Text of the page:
Years ago, as I was just beginning to study Spanish, my teacher, being a Spaniard, pointed out that no language can be learned without understanding the cultural nuances.
As we learn to reply to “Hola! Como estas? ”Hello! How do you do?” we need to pay attention to certain differences.
As a Romanian, I might tend to be abruptly real and pessimistic in my reply. “How are you?” invites me to really state my complaints with anything from the weather, the sleep last night, the busy day ahead, to something that just happened and messed up my day.
This is unconceivable for a Spanish person, who’s reply would be at the other extreme, somewhere in the lines of “so happy with life”, “happy for the weather”, “amazing day”.
As a contrast in the US, where I live now, the expression “Hi, How are you?” is not really a question. It’s just a form of salutation. It only requires a “Hi” as a reply.
Sometimes just replying “Good” will make the listener nod, smile, and keep walking as if they’re thinking, “I actually don’t want to know anything about you.” Replying to “how are you?” could be a test for cultural assimilation in the future.
Staying on the surface is much more comfortable. We feel relieved if we don’t have to share how we really feel or what we mean.
But I’m wondering, do we make the time and have the space to share how we really feel?
What is the cost of not sharing our feelings?
The Cost of Disconnection
The reality is that no one’s getting better if we all keep saying we’re “good” when someone asks us how we’re doing.
What we’re avoiding is the thing that hurts us the most, actually feeling our feelings.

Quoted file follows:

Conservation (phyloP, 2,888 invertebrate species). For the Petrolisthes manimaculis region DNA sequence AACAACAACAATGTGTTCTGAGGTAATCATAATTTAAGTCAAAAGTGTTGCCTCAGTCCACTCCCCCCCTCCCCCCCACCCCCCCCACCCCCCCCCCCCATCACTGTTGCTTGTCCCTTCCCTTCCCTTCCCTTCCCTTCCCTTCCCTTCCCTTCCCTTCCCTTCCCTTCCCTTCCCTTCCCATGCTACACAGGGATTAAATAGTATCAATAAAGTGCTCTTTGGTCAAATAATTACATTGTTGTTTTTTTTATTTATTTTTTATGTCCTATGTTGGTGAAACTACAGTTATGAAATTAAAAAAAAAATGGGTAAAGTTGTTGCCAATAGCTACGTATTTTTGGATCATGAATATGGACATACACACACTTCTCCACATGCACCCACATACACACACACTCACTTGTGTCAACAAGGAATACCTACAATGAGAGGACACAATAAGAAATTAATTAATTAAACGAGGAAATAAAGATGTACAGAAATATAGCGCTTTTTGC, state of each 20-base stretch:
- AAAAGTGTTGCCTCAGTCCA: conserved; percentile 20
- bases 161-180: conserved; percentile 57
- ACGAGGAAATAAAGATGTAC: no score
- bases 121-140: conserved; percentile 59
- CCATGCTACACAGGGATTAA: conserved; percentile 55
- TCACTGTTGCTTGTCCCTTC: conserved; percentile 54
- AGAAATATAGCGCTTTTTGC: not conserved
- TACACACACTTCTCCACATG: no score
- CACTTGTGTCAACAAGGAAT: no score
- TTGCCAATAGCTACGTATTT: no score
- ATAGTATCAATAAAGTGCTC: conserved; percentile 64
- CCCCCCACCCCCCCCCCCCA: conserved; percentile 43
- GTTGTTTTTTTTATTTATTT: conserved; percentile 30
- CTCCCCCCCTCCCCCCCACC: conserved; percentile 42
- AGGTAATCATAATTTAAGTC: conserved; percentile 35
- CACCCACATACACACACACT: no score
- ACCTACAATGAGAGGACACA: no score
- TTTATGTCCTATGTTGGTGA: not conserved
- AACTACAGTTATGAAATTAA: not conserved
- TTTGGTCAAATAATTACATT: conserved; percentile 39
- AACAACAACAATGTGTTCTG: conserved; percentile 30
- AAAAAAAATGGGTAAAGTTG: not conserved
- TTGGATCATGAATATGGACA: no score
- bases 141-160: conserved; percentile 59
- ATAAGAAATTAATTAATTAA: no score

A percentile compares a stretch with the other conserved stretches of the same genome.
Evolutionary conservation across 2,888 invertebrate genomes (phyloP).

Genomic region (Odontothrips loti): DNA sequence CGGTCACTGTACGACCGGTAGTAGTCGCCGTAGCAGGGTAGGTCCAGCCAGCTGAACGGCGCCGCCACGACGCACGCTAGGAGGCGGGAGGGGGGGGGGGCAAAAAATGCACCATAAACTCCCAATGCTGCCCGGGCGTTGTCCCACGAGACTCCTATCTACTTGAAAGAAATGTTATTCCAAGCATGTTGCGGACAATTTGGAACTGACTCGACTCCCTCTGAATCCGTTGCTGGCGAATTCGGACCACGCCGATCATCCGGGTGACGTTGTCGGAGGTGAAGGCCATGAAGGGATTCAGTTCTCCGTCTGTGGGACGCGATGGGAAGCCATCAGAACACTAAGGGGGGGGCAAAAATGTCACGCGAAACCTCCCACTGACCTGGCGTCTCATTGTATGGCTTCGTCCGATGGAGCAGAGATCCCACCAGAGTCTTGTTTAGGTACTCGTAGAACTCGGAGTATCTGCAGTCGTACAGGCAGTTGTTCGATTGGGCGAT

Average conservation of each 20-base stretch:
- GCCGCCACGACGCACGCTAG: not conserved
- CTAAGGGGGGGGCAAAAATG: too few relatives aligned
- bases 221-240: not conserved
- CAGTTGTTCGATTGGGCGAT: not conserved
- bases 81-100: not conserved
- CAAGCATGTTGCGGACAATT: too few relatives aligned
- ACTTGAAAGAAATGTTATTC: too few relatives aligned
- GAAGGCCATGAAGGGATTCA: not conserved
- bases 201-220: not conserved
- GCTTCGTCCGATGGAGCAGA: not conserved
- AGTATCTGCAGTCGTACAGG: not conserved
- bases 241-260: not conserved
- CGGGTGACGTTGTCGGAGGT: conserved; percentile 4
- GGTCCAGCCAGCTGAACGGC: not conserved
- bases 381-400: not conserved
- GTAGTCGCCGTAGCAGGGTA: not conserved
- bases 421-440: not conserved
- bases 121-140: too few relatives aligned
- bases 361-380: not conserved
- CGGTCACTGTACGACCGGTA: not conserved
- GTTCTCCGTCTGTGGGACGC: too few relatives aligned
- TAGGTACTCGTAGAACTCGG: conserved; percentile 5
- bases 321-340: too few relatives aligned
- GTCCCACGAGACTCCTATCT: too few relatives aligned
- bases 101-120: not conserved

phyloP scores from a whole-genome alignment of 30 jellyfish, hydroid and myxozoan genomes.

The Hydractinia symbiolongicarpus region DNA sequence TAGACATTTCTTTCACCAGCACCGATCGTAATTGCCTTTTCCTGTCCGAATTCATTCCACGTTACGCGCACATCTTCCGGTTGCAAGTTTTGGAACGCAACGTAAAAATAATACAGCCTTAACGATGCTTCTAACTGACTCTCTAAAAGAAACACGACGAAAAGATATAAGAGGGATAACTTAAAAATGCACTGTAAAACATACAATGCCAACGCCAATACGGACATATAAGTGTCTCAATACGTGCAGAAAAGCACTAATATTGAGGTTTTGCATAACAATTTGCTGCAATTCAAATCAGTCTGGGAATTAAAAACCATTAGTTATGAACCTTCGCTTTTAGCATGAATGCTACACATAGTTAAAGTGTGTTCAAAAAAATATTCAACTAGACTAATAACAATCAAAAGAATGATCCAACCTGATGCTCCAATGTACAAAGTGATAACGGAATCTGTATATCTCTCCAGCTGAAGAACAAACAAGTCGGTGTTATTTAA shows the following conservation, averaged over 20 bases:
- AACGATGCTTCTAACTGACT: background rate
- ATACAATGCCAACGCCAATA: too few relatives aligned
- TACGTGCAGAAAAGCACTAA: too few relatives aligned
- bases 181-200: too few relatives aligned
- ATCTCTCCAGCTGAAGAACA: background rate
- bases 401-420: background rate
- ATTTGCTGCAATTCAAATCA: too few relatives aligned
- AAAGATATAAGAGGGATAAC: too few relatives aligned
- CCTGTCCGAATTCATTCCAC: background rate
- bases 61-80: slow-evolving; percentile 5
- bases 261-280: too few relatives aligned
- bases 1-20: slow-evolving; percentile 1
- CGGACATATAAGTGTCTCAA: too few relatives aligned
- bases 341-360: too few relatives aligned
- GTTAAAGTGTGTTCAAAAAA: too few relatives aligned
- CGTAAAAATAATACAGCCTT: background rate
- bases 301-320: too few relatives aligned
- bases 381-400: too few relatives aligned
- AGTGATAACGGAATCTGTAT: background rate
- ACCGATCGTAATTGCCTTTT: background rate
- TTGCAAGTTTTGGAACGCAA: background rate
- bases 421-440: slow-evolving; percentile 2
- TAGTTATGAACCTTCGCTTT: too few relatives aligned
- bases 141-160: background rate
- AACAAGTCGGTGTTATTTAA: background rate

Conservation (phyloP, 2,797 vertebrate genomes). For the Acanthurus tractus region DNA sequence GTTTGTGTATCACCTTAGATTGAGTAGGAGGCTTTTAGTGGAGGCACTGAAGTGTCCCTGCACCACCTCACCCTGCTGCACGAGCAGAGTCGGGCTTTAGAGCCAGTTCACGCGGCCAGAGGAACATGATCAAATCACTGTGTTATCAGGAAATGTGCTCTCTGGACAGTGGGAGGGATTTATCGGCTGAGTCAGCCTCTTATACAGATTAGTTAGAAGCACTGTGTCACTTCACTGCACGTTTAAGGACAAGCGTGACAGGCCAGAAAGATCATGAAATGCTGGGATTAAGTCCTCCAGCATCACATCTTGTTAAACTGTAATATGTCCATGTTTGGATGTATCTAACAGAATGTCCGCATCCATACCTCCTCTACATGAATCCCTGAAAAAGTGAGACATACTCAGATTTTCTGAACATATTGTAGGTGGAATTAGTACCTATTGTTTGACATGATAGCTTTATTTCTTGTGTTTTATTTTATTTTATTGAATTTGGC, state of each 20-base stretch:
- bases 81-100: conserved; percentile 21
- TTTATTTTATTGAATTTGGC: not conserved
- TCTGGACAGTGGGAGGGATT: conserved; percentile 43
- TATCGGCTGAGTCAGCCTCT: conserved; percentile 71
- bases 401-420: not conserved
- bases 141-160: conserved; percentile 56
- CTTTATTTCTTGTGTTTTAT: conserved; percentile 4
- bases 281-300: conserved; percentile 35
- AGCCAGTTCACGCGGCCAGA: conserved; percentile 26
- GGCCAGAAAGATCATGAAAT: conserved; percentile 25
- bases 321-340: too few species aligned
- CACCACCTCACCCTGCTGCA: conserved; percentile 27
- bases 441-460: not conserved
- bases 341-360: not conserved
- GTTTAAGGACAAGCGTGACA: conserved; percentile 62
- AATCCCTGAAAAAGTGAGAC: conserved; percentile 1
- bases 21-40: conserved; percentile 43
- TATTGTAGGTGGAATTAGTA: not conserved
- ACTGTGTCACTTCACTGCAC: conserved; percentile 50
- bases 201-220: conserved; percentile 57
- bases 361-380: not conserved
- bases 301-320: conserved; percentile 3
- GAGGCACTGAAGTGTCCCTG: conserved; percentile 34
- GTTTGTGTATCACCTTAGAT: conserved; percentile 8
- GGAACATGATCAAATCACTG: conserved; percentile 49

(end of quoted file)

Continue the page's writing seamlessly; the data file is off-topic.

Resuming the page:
It takes time and courage to stop and look at how we really feel. But if not now, when?
Issues, unlike wine, don’t get better with age.
In the US, more than 1 in 3 young adults aged 18-25 experience mental illness.
Our young adults today will become tomorrow’s adults that suffer in silence. And only 14% of adults declare they are happy.
We live in constant comparison with others. Our social media feeds are filled with exciting moments and beautiful family photos, but deep inside we know that life can’t be captured in an Instagram feed.
Disappointment and suffering are part of human existence, and being vulnerable is what creates deeper connection.
In 2018 when I moved to the US with my family, the hardest challenge for me was to find opportunities for deeper connections, where I could share my thoughts and feelings without feeling judged.
I discovered that it’s not only hard for a middle-aged woman to create a context for connection, but it’s becoming increasingly hard for young adults too.
Covid didn’t help, but somehow it made it easier to really understand who your friends are. Someone said to me, “The pandemic really showed the true colors in people”.
The conversations in our head can take a serious toll on our mental health and overall well-being. We need the space and opportunity to make those conversations live, and be part of our social interactions.
Ways to Create Deeper Conversations and Connection
The silver lining of these times we live in is that we all can find our tribe.
That doesn’t only mean those that share the same views, but also your network of support, and those that are willing to listen despite having a difference of opinions.